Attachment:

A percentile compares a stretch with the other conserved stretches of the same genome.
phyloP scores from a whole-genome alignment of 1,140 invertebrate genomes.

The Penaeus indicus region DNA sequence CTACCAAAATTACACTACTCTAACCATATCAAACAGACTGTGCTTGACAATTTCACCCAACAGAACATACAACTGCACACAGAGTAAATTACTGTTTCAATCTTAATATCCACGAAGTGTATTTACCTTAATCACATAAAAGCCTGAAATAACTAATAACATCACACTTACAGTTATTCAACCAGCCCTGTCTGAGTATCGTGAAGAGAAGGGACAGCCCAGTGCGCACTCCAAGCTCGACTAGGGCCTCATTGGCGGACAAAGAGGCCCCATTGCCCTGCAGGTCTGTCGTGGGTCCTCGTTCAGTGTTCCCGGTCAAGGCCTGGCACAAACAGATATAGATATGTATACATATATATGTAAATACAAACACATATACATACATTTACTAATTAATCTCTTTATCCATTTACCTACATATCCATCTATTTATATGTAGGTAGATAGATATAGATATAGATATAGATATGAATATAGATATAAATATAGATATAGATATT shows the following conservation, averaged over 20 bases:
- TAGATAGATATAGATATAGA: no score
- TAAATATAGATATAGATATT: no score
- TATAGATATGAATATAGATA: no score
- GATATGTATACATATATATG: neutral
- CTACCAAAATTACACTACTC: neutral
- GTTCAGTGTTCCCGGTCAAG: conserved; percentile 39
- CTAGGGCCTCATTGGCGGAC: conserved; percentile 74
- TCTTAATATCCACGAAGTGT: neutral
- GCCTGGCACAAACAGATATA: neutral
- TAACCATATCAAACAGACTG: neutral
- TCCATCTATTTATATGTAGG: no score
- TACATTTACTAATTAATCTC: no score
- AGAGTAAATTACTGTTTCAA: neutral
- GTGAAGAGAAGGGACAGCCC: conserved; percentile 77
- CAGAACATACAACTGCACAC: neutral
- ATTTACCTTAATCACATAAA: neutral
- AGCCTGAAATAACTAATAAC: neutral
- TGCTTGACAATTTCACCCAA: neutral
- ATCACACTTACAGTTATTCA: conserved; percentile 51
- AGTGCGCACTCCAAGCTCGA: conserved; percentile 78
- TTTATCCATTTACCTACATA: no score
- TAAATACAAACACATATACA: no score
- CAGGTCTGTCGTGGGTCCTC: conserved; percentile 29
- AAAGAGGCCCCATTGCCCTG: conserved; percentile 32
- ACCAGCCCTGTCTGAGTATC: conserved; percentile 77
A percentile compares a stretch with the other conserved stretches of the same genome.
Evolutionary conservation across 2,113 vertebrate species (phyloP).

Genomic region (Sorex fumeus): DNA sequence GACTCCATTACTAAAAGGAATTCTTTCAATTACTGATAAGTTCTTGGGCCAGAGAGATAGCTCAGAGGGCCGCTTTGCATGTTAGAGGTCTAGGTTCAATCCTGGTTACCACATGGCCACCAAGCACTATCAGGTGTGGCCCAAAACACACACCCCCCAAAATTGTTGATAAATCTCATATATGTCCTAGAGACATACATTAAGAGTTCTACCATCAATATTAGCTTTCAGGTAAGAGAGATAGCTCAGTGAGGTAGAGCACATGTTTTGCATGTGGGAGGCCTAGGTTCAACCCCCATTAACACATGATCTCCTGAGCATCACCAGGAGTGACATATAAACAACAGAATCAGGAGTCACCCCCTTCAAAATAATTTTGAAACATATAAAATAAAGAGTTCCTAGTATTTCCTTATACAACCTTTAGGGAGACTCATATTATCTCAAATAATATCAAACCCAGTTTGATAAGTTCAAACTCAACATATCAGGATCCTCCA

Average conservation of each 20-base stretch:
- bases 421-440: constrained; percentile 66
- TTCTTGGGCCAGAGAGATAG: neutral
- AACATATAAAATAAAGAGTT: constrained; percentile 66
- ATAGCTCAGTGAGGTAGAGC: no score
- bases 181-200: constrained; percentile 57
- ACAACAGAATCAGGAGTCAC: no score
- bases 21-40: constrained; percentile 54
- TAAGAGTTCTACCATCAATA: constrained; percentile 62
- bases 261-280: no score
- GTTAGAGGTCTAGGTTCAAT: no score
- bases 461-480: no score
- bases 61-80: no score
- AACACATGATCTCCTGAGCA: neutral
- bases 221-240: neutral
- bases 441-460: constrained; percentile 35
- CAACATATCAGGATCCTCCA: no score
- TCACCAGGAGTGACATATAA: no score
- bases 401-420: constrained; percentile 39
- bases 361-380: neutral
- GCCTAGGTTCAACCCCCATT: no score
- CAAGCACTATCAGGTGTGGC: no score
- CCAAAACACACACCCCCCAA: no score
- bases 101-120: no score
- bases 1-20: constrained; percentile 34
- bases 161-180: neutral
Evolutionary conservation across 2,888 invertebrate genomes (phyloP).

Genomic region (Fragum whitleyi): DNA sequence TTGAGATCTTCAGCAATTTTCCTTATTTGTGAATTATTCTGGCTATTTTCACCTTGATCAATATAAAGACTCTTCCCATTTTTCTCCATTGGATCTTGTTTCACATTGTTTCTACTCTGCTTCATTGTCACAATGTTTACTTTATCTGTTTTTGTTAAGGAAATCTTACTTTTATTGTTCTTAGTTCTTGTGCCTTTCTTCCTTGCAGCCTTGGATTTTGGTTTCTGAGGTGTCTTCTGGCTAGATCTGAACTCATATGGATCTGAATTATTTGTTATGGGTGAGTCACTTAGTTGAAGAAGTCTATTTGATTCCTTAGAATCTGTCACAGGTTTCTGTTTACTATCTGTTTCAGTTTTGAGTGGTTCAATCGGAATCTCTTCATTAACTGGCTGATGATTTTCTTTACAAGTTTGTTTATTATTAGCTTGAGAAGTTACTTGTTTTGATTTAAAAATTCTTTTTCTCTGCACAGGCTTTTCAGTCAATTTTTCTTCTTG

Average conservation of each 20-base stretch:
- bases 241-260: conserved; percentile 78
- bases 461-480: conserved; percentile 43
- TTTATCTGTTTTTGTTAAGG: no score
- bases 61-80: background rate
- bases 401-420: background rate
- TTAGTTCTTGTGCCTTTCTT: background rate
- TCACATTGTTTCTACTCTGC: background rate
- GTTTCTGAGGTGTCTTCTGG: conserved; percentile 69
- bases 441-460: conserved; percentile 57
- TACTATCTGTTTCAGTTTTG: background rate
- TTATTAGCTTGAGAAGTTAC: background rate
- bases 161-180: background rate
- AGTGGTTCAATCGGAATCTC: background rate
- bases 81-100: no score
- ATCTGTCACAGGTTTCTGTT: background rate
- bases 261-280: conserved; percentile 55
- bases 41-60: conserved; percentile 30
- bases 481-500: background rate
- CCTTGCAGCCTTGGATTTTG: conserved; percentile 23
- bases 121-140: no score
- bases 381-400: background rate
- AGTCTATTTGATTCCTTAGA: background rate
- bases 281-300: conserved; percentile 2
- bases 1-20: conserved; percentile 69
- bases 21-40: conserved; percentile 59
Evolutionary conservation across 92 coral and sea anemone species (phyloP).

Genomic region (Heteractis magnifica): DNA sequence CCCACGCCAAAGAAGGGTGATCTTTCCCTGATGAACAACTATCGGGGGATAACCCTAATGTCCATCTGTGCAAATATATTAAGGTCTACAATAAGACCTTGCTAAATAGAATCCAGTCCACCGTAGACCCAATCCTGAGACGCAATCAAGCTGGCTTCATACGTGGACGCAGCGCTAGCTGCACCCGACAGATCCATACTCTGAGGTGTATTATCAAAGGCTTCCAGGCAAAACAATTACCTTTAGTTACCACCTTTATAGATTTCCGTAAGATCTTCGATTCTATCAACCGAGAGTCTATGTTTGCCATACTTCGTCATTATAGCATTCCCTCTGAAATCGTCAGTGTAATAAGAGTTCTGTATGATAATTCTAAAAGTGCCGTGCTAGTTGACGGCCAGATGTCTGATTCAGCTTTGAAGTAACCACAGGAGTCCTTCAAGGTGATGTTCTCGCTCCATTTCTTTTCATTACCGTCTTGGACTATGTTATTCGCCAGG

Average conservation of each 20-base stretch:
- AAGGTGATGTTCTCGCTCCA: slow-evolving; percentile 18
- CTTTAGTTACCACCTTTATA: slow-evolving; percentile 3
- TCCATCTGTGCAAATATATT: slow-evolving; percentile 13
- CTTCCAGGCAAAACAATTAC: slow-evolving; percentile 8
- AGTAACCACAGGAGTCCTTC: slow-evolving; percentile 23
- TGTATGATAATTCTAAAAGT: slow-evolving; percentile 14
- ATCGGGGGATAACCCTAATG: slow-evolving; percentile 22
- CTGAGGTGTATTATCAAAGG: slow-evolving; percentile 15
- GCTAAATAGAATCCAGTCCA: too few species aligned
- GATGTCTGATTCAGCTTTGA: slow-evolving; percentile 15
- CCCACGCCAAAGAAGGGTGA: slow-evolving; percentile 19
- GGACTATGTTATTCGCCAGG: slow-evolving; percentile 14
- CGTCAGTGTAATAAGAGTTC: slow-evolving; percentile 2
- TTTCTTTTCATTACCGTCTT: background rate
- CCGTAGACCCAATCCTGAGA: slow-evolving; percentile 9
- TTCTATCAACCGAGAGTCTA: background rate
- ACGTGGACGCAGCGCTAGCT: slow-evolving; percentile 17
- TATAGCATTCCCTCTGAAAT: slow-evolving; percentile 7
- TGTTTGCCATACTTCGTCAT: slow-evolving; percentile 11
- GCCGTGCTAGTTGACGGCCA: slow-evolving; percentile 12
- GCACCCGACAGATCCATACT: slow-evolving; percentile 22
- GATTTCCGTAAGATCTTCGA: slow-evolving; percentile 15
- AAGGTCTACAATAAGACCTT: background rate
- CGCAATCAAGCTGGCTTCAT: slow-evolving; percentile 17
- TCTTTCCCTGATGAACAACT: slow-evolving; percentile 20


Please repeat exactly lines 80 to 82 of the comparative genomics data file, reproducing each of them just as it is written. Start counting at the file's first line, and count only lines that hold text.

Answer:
- bases 121-140: no score
- bases 381-400: background rate
- AGTCTATTTGATTCCTTAGA: background rate